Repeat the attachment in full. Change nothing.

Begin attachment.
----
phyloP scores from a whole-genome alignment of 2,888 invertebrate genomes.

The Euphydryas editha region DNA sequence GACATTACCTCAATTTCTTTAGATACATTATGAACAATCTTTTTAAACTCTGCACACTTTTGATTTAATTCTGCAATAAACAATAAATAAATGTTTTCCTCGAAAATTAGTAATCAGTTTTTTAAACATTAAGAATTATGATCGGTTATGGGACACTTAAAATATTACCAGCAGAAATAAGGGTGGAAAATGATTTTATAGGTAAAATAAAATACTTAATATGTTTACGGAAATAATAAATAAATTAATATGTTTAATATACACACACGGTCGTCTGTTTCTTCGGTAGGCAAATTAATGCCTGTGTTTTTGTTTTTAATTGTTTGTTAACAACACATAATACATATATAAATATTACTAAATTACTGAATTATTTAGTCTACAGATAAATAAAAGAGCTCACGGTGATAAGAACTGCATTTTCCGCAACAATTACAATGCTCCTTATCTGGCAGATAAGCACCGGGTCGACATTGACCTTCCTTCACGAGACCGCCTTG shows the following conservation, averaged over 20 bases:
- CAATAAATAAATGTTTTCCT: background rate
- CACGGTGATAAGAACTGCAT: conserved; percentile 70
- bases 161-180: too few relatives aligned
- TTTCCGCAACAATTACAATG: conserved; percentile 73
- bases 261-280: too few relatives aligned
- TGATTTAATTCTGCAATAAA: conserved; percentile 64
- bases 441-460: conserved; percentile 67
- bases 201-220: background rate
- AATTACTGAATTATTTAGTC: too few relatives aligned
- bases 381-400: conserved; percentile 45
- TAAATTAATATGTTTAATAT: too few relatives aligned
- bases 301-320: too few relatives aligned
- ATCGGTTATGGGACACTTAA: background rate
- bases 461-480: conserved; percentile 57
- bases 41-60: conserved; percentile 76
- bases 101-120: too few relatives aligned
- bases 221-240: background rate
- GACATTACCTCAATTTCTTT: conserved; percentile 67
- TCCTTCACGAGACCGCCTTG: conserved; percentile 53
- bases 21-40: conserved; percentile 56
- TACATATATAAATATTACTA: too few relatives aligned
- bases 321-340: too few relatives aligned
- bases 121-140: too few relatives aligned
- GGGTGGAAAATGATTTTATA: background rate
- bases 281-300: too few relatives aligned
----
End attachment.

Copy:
phyloP scores from a whole-genome alignment of 2,888 invertebrate genomes.

The Euphydryas editha region DNA sequence GACATTACCTCAATTTCTTTAGATACATTATGAACAATCTTTTTAAACTCTGCACACTTTTGATTTAATTCTGCAATAAACAATAAATAAATGTTTTCCTCGAAAATTAGTAATCAGTTTTTTAAACATTAAGAATTATGATCGGTTATGGGACACTTAAAATATTACCAGCAGAAATAAGGGTGGAAAATGATTTTATAGGTAAAATAAAATACTTAATATGTTTACGGAAATAATAAATAAATTAATATGTTTAATATACACACACGGTCGTCTGTTTCTTCGGTAGGCAAATTAATGCCTGTGTTTTTGTTTTTAATTGTTTGTTAACAACACATAATACATATATAAATATTACTAAATTACTGAATTATTTAGTCTACAGATAAATAAAAGAGCTCACGGTGATAAGAACTGCATTTTCCGCAACAATTACAATGCTCCTTATCTGGCAGATAAGCACCGGGTCGACATTGACCTTCCTTCACGAGACCGCCTTG shows the following conservation, averaged over 20 bases:
- CAATAAATAAATGTTTTCCT: background rate
- CACGGTGATAAGAACTGCAT: conserved; percentile 70
- bases 161-180: too few relatives aligned
- TTTCCGCAACAATTACAATG: conserved; percentile 73
- bases 261-280: too few relatives aligned
- TGATTTAATTCTGCAATAAA: conserved; percentile 64
- bases 441-460: conserved; percentile 67
- bases 201-220: background rate
- AATTACTGAATTATTTAGTC: too few relatives aligned
- bases 381-400: conserved; percentile 45
- TAAATTAATATGTTTAATAT: too few relatives aligned
- bases 301-320: too few relatives aligned
- ATCGGTTATGGGACACTTAA: background rate
- bases 461-480: conserved; percentile 57
- bases 41-60: conserved; percentile 76
- bases 101-120: too few relatives aligned
- bases 221-240: background rate
- GACATTACCTCAATTTCTTT: conserved; percentile 67
- TCCTTCACGAGACCGCCTTG: conserved; percentile 53
- bases 21-40: conserved; percentile 56
- TACATATATAAATATTACTA: too few relatives aligned
- bases 321-340: too few relatives aligned
- bases 121-140: too few relatives aligned
- GGGTGGAAAATGATTTTATA: background rate
- bases 281-300: too few relatives aligned